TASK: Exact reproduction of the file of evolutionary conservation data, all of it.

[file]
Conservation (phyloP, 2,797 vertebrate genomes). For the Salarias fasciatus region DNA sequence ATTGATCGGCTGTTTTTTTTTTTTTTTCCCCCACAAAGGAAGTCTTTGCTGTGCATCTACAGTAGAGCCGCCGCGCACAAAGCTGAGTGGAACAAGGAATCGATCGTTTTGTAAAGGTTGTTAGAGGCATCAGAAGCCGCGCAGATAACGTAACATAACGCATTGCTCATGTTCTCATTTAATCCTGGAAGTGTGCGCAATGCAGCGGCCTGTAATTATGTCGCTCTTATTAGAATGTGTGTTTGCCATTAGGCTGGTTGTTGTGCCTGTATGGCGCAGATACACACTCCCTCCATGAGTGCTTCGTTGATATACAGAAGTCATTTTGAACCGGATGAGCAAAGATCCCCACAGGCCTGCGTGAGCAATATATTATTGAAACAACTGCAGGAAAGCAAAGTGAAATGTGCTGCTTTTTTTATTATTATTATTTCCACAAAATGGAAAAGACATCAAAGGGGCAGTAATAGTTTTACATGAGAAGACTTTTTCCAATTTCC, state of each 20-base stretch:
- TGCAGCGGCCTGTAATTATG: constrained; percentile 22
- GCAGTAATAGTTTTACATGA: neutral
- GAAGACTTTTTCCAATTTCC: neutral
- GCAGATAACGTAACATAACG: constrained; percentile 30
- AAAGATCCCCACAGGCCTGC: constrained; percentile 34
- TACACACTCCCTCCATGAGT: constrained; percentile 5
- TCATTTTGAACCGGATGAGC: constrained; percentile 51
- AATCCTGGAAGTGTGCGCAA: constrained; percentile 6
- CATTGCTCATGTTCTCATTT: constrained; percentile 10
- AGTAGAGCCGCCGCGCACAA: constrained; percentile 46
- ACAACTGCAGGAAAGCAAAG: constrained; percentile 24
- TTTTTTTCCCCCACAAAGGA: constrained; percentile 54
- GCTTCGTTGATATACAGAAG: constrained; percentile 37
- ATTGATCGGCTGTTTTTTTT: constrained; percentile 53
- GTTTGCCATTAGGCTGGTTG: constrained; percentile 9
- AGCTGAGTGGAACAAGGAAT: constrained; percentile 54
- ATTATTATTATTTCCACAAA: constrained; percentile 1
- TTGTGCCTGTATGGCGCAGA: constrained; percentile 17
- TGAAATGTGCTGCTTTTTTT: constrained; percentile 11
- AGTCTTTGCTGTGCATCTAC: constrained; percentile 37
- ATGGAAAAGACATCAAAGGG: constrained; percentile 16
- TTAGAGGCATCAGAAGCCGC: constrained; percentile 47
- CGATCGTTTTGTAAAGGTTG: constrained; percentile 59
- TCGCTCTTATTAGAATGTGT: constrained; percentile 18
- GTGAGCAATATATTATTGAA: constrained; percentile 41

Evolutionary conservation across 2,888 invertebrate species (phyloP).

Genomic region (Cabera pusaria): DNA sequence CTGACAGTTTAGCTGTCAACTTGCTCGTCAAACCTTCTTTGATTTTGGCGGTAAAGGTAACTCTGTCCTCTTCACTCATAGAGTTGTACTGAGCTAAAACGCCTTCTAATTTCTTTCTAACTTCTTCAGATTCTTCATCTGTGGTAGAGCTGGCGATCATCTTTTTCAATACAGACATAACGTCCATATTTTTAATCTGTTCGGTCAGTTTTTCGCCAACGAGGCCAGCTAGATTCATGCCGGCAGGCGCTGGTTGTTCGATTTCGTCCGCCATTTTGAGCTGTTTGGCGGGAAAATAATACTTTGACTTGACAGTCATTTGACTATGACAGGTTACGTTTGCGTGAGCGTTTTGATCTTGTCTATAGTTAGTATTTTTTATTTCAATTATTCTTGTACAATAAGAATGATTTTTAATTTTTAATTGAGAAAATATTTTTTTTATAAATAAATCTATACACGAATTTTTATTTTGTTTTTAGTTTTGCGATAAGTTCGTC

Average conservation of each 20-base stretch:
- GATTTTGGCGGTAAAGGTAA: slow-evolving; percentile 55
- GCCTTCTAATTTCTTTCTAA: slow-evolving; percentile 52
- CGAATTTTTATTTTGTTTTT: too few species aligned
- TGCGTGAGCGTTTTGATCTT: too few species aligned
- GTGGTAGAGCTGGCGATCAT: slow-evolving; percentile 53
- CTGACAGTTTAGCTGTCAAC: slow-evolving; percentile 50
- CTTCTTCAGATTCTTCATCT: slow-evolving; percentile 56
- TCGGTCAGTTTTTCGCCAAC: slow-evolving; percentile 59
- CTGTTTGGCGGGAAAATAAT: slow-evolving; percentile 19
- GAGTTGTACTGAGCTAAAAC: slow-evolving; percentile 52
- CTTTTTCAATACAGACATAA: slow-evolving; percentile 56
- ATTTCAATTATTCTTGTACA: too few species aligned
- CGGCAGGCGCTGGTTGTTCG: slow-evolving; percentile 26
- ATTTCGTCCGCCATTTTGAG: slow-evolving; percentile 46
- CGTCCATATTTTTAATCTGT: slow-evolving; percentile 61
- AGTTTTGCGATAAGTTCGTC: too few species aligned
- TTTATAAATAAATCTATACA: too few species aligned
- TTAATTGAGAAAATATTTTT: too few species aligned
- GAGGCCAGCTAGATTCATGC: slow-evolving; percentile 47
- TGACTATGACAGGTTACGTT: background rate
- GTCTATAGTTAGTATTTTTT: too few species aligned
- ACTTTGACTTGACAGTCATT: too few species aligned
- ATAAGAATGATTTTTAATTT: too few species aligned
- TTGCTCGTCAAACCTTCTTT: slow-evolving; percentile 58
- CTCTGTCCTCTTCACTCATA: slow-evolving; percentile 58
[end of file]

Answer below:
Conservation (phyloP, 2,797 vertebrate genomes). For the Salarias fasciatus region DNA sequence ATTGATCGGCTGTTTTTTTTTTTTTTTCCCCCACAAAGGAAGTCTTTGCTGTGCATCTACAGTAGAGCCGCCGCGCACAAAGCTGAGTGGAACAAGGAATCGATCGTTTTGTAAAGGTTGTTAGAGGCATCAGAAGCCGCGCAGATAACGTAACATAACGCATTGCTCATGTTCTCATTTAATCCTGGAAGTGTGCGCAATGCAGCGGCCTGTAATTATGTCGCTCTTATTAGAATGTGTGTTTGCCATTAGGCTGGTTGTTGTGCCTGTATGGCGCAGATACACACTCCCTCCATGAGTGCTTCGTTGATATACAGAAGTCATTTTGAACCGGATGAGCAAAGATCCCCACAGGCCTGCGTGAGCAATATATTATTGAAACAACTGCAGGAAAGCAAAGTGAAATGTGCTGCTTTTTTTATTATTATTATTTCCACAAAATGGAAAAGACATCAAAGGGGCAGTAATAGTTTTACATGAGAAGACTTTTTCCAATTTCC, state of each 20-base stretch:
- TGCAGCGGCCTGTAATTATG: constrained; percentile 22
- GCAGTAATAGTTTTACATGA: neutral
- GAAGACTTTTTCCAATTTCC: neutral
- GCAGATAACGTAACATAACG: constrained; percentile 30
- AAAGATCCCCACAGGCCTGC: constrained; percentile 34
- TACACACTCCCTCCATGAGT: constrained; percentile 5
- TCATTTTGAACCGGATGAGC: constrained; percentile 51
- AATCCTGGAAGTGTGCGCAA: constrained; percentile 6
- CATTGCTCATGTTCTCATTT: constrained; percentile 10
- AGTAGAGCCGCCGCGCACAA: constrained; percentile 46
- ACAACTGCAGGAAAGCAAAG: constrained; percentile 24
- TTTTTTTCCCCCACAAAGGA: constrained; percentile 54
- GCTTCGTTGATATACAGAAG: constrained; percentile 37
- ATTGATCGGCTGTTTTTTTT: constrained; percentile 53
- GTTTGCCATTAGGCTGGTTG: constrained; percentile 9
- AGCTGAGTGGAACAAGGAAT: constrained; percentile 54
- ATTATTATTATTTCCACAAA: constrained; percentile 1
- TTGTGCCTGTATGGCGCAGA: constrained; percentile 17
- TGAAATGTGCTGCTTTTTTT: constrained; percentile 11
- AGTCTTTGCTGTGCATCTAC: constrained; percentile 37
- ATGGAAAAGACATCAAAGGG: constrained; percentile 16
- TTAGAGGCATCAGAAGCCGC: constrained; percentile 47
- CGATCGTTTTGTAAAGGTTG: constrained; percentile 59
- TCGCTCTTATTAGAATGTGT: constrained; percentile 18
- GTGAGCAATATATTATTGAA: constrained; percentile 41

Evolutionary conservation across 2,888 invertebrate species (phyloP).

Genomic region (Cabera pusaria): DNA sequence CTGACAGTTTAGCTGTCAACTTGCTCGTCAAACCTTCTTTGATTTTGGCGGTAAAGGTAACTCTGTCCTCTTCACTCATAGAGTTGTACTGAGCTAAAACGCCTTCTAATTTCTTTCTAACTTCTTCAGATTCTTCATCTGTGGTAGAGCTGGCGATCATCTTTTTCAATACAGACATAACGTCCATATTTTTAATCTGTTCGGTCAGTTTTTCGCCAACGAGGCCAGCTAGATTCATGCCGGCAGGCGCTGGTTGTTCGATTTCGTCCGCCATTTTGAGCTGTTTGGCGGGAAAATAATACTTTGACTTGACAGTCATTTGACTATGACAGGTTACGTTTGCGTGAGCGTTTTGATCTTGTCTATAGTTAGTATTTTTTATTTCAATTATTCTTGTACAATAAGAATGATTTTTAATTTTTAATTGAGAAAATATTTTTTTTATAAATAAATCTATACACGAATTTTTATTTTGTTTTTAGTTTTGCGATAAGTTCGTC

Average conservation of each 20-base stretch:
- GATTTTGGCGGTAAAGGTAA: slow-evolving; percentile 55
- GCCTTCTAATTTCTTTCTAA: slow-evolving; percentile 52
- CGAATTTTTATTTTGTTTTT: too few species aligned
- TGCGTGAGCGTTTTGATCTT: too few species aligned
- GTGGTAGAGCTGGCGATCAT: slow-evolving; percentile 53
- CTGACAGTTTAGCTGTCAAC: slow-evolving; percentile 50
- CTTCTTCAGATTCTTCATCT: slow-evolving; percentile 56
- TCGGTCAGTTTTTCGCCAAC: slow-evolving; percentile 59
- CTGTTTGGCGGGAAAATAAT: slow-evolving; percentile 19
- GAGTTGTACTGAGCTAAAAC: slow-evolving; percentile 52
- CTTTTTCAATACAGACATAA: slow-evolving; percentile 56
- ATTTCAATTATTCTTGTACA: too few species aligned
- CGGCAGGCGCTGGTTGTTCG: slow-evolving; percentile 26
- ATTTCGTCCGCCATTTTGAG: slow-evolving; percentile 46
- CGTCCATATTTTTAATCTGT: slow-evolving; percentile 61
- AGTTTTGCGATAAGTTCGTC: too few species aligned
- TTTATAAATAAATCTATACA: too few species aligned
- TTAATTGAGAAAATATTTTT: too few species aligned
- GAGGCCAGCTAGATTCATGC: slow-evolving; percentile 47
- TGACTATGACAGGTTACGTT: background rate
- GTCTATAGTTAGTATTTTTT: too few species aligned
- ACTTTGACTTGACAGTCATT: too few species aligned
- ATAAGAATGATTTTTAATTT: too few species aligned
- TTGCTCGTCAAACCTTCTTT: slow-evolving; percentile 58
- CTCTGTCCTCTTCACTCATA: slow-evolving; percentile 58